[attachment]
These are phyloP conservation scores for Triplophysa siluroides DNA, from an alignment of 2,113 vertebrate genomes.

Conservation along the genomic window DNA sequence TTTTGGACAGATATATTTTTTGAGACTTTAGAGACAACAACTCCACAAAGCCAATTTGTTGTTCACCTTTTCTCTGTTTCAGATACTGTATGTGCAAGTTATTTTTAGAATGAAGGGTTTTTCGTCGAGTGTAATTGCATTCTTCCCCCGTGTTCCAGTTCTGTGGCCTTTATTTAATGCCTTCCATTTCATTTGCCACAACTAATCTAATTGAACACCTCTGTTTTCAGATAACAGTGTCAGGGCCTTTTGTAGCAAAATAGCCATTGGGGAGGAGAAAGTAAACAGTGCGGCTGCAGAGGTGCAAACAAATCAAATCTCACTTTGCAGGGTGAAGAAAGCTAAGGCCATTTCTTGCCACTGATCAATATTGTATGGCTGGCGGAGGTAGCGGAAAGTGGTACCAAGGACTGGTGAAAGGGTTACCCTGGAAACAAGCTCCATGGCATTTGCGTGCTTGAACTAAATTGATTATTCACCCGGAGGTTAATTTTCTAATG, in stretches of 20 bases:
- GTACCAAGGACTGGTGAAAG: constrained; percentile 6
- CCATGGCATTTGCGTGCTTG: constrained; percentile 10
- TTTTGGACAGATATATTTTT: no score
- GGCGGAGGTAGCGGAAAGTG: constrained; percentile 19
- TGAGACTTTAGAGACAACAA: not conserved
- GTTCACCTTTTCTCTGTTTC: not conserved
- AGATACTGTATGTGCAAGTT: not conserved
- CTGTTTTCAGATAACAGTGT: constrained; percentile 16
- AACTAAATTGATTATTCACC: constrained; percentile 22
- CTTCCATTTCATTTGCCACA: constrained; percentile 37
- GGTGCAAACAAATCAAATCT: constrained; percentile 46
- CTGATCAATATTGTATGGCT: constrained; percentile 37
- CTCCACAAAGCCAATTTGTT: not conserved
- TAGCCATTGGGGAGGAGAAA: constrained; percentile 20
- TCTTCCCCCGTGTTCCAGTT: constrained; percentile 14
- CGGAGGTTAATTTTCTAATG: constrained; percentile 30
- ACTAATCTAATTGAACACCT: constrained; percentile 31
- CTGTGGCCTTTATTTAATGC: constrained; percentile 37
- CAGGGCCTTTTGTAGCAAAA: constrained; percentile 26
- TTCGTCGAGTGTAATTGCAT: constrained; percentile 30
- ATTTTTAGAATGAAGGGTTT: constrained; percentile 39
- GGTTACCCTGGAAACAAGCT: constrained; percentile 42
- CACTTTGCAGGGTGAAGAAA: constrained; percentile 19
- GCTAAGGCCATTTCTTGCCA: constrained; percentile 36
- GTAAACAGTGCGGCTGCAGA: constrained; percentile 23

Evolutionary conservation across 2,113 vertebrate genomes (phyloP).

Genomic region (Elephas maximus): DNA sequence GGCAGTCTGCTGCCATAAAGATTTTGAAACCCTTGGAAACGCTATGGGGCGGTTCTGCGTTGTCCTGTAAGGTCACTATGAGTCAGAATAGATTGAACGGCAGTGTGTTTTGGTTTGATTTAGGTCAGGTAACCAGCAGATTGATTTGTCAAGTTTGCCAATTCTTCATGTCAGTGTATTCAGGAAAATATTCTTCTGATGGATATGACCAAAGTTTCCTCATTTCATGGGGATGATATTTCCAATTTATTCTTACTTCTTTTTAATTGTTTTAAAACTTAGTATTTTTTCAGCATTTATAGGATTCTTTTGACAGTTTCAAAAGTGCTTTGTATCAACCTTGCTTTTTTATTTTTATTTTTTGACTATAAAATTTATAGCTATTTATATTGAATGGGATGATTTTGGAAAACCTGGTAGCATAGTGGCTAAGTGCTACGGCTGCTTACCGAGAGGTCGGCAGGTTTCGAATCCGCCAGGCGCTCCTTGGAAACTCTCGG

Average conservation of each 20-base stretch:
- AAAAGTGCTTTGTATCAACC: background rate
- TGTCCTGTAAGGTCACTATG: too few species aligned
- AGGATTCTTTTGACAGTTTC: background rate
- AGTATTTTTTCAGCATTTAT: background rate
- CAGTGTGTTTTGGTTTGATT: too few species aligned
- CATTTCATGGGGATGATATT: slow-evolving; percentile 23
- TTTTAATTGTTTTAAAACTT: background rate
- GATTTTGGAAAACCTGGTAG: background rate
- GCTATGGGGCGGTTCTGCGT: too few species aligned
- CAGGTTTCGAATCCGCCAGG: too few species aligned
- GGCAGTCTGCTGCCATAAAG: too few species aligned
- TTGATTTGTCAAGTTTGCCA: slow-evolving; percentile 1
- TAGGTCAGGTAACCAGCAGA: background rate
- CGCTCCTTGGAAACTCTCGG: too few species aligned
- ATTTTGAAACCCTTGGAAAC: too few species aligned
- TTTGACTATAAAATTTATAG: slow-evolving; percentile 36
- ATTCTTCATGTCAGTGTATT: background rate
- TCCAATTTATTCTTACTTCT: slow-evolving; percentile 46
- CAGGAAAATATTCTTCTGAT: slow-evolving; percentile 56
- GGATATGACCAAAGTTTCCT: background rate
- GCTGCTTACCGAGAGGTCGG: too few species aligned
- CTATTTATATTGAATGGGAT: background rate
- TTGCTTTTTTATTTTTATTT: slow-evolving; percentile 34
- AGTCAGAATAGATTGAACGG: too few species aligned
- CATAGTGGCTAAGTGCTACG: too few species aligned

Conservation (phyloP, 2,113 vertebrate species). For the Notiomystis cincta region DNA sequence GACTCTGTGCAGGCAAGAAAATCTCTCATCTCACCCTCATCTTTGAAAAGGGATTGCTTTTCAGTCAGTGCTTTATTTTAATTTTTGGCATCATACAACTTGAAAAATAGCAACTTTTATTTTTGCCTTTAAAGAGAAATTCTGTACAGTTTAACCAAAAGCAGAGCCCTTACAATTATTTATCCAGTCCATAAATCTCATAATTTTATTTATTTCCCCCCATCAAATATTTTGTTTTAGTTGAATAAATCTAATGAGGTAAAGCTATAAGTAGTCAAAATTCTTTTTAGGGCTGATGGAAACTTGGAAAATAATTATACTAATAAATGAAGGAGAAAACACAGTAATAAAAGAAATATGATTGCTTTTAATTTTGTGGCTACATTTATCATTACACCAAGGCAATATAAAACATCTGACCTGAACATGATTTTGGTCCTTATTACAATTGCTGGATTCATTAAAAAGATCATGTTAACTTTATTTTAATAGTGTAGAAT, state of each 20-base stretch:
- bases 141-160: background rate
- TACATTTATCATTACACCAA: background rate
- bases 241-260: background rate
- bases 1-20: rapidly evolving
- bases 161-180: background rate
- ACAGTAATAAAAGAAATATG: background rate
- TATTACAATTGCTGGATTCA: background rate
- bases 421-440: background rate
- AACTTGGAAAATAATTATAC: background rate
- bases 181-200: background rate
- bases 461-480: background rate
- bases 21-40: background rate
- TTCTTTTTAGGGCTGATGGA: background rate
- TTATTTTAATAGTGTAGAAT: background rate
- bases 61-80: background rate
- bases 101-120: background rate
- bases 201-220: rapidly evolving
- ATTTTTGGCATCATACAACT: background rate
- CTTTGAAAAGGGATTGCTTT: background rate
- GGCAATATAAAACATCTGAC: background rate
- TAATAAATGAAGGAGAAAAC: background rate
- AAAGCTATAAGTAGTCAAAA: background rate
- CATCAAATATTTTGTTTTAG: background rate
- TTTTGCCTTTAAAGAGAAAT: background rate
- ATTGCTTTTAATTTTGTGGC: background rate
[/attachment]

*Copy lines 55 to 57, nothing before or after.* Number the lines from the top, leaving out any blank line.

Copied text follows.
- CATAGTGGCTAAGTGCTACG: too few species aligned

Conservation (phyloP, 2,113 vertebrate species). For the Notiomystis cincta region DNA sequence GACTCTGTGCAGGCAAGAAAATCTCTCATCTCACCCTCATCTTTGAAAAGGGATTGCTTTTCAGTCAGTGCTTTATTTTAATTTTTGGCATCATACAACTTGAAAAATAGCAACTTTTATTTTTGCCTTTAAAGAGAAATTCTGTACAGTTTAACCAAAAGCAGAGCCCTTACAATTATTTATCCAGTCCATAAATCTCATAATTTTATTTATTTCCCCCCATCAAATATTTTGTTTTAGTTGAATAAATCTAATGAGGTAAAGCTATAAGTAGTCAAAATTCTTTTTAGGGCTGATGGAAACTTGGAAAATAATTATACTAATAAATGAAGGAGAAAACACAGTAATAAAAGAAATATGATTGCTTTTAATTTTGTGGCTACATTTATCATTACACCAAGGCAATATAAAACATCTGACCTGAACATGATTTTGGTCCTTATTACAATTGCTGGATTCATTAAAAAGATCATGTTAACTTTATTTTAATAGTGTAGAAT, state of each 20-base stretch:
- bases 141-160: background rate